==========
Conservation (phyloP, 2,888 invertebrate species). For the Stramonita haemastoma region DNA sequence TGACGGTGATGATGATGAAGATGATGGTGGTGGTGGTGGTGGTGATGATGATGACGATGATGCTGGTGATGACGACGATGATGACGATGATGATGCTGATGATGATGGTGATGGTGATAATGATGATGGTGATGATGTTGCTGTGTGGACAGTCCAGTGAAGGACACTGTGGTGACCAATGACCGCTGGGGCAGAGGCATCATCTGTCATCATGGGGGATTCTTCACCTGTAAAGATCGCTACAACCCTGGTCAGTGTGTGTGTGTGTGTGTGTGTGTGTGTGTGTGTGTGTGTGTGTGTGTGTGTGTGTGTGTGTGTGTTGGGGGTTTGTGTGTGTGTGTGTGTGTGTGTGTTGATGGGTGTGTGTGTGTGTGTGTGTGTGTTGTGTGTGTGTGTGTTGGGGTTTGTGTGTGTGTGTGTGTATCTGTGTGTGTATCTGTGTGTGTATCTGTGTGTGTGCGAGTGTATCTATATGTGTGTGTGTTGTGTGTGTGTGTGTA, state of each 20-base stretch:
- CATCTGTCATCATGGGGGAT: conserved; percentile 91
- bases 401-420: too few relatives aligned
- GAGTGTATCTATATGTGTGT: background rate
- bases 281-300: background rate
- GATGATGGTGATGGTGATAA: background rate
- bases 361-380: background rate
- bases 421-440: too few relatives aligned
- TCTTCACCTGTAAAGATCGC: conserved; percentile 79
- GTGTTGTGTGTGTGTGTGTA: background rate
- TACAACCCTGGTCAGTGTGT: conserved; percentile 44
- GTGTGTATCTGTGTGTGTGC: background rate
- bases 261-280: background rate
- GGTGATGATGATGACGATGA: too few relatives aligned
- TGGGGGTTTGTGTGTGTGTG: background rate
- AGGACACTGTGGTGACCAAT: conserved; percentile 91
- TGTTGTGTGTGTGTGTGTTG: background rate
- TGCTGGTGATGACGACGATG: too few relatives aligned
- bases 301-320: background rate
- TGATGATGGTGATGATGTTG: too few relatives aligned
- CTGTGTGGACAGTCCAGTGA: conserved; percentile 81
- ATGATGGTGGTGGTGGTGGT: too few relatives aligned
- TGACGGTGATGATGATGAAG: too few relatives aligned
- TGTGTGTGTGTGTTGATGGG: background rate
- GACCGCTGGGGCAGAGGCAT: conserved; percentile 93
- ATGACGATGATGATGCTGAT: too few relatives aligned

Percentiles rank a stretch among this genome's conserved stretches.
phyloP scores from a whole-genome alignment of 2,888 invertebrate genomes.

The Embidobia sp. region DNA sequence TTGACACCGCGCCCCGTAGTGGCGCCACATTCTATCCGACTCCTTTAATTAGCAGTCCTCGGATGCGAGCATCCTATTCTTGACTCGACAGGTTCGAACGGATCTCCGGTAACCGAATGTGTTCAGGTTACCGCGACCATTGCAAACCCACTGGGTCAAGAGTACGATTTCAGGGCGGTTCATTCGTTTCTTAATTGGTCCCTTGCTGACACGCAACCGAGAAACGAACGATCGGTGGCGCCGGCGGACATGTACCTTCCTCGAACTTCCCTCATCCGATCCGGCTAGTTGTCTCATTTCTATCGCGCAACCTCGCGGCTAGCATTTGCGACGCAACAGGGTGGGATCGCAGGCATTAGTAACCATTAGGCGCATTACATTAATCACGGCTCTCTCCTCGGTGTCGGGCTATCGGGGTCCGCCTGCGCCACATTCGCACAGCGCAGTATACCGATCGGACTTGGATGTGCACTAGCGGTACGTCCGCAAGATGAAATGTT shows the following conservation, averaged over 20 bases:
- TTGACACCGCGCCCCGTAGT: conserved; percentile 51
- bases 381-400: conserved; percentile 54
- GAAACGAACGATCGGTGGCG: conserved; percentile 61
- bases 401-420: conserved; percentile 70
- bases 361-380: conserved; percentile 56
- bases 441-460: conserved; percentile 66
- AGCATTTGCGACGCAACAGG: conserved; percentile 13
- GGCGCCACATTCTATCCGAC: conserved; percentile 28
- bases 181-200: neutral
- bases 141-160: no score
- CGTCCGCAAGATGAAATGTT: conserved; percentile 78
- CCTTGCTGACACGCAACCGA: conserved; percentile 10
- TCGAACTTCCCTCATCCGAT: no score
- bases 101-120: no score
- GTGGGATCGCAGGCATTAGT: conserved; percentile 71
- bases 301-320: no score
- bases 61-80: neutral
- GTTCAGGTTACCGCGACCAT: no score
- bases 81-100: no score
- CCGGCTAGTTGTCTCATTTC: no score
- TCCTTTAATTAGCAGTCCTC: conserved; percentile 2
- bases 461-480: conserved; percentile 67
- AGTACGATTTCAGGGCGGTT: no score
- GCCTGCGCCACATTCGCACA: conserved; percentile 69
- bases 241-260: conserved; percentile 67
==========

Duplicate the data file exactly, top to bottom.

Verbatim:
Conservation (phyloP, 2,888 invertebrate species). For the Stramonita haemastoma region DNA sequence TGACGGTGATGATGATGAAGATGATGGTGGTGGTGGTGGTGGTGATGATGATGACGATGATGCTGGTGATGACGACGATGATGACGATGATGATGCTGATGATGATGGTGATGGTGATAATGATGATGGTGATGATGTTGCTGTGTGGACAGTCCAGTGAAGGACACTGTGGTGACCAATGACCGCTGGGGCAGAGGCATCATCTGTCATCATGGGGGATTCTTCACCTGTAAAGATCGCTACAACCCTGGTCAGTGTGTGTGTGTGTGTGTGTGTGTGTGTGTGTGTGTGTGTGTGTGTGTGTGTGTGTGTGTGTGTGTTGGGGGTTTGTGTGTGTGTGTGTGTGTGTGTGTTGATGGGTGTGTGTGTGTGTGTGTGTGTGTTGTGTGTGTGTGTGTTGGGGTTTGTGTGTGTGTGTGTGTATCTGTGTGTGTATCTGTGTGTGTATCTGTGTGTGTGCGAGTGTATCTATATGTGTGTGTGTTGTGTGTGTGTGTGTA, state of each 20-base stretch:
- CATCTGTCATCATGGGGGAT: conserved; percentile 91
- bases 401-420: too few relatives aligned
- GAGTGTATCTATATGTGTGT: background rate
- bases 281-300: background rate
- GATGATGGTGATGGTGATAA: background rate
- bases 361-380: background rate
- bases 421-440: too few relatives aligned
- TCTTCACCTGTAAAGATCGC: conserved; percentile 79
- GTGTTGTGTGTGTGTGTGTA: background rate
- TACAACCCTGGTCAGTGTGT: conserved; percentile 44
- GTGTGTATCTGTGTGTGTGC: background rate
- bases 261-280: background rate
- GGTGATGATGATGACGATGA: too few relatives aligned
- TGGGGGTTTGTGTGTGTGTG: background rate
- AGGACACTGTGGTGACCAAT: conserved; percentile 91
- TGTTGTGTGTGTGTGTGTTG: background rate
- TGCTGGTGATGACGACGATG: too few relatives aligned
- bases 301-320: background rate
- TGATGATGGTGATGATGTTG: too few relatives aligned
- CTGTGTGGACAGTCCAGTGA: conserved; percentile 81
- ATGATGGTGGTGGTGGTGGT: too few relatives aligned
- TGACGGTGATGATGATGAAG: too few relatives aligned
- TGTGTGTGTGTGTTGATGGG: background rate
- GACCGCTGGGGCAGAGGCAT: conserved; percentile 93
- ATGACGATGATGATGCTGAT: too few relatives aligned

Percentiles rank a stretch among this genome's conserved stretches.
phyloP scores from a whole-genome alignment of 2,888 invertebrate genomes.

The Embidobia sp. region DNA sequence TTGACACCGCGCCCCGTAGTGGCGCCACATTCTATCCGACTCCTTTAATTAGCAGTCCTCGGATGCGAGCATCCTATTCTTGACTCGACAGGTTCGAACGGATCTCCGGTAACCGAATGTGTTCAGGTTACCGCGACCATTGCAAACCCACTGGGTCAAGAGTACGATTTCAGGGCGGTTCATTCGTTTCTTAATTGGTCCCTTGCTGACACGCAACCGAGAAACGAACGATCGGTGGCGCCGGCGGACATGTACCTTCCTCGAACTTCCCTCATCCGATCCGGCTAGTTGTCTCATTTCTATCGCGCAACCTCGCGGCTAGCATTTGCGACGCAACAGGGTGGGATCGCAGGCATTAGTAACCATTAGGCGCATTACATTAATCACGGCTCTCTCCTCGGTGTCGGGCTATCGGGGTCCGCCTGCGCCACATTCGCACAGCGCAGTATACCGATCGGACTTGGATGTGCACTAGCGGTACGTCCGCAAGATGAAATGTT shows the following conservation, averaged over 20 bases:
- TTGACACCGCGCCCCGTAGT: conserved; percentile 51
- bases 381-400: conserved; percentile 54
- GAAACGAACGATCGGTGGCG: conserved; percentile 61
- bases 401-420: conserved; percentile 70
- bases 361-380: conserved; percentile 56
- bases 441-460: conserved; percentile 66
- AGCATTTGCGACGCAACAGG: conserved; percentile 13
- GGCGCCACATTCTATCCGAC: conserved; percentile 28
- bases 181-200: neutral
- bases 141-160: no score
- CGTCCGCAAGATGAAATGTT: conserved; percentile 78
- CCTTGCTGACACGCAACCGA: conserved; percentile 10
- TCGAACTTCCCTCATCCGAT: no score
- bases 101-120: no score
- GTGGGATCGCAGGCATTAGT: conserved; percentile 71
- bases 301-320: no score
- bases 61-80: neutral
- GTTCAGGTTACCGCGACCAT: no score
- bases 81-100: no score
- CCGGCTAGTTGTCTCATTTC: no score
- TCCTTTAATTAGCAGTCCTC: conserved; percentile 2
- bases 461-480: conserved; percentile 67
- AGTACGATTTCAGGGCGGTT: no score
- GCCTGCGCCACATTCGCACA: conserved; percentile 69
- bases 241-260: conserved; percentile 67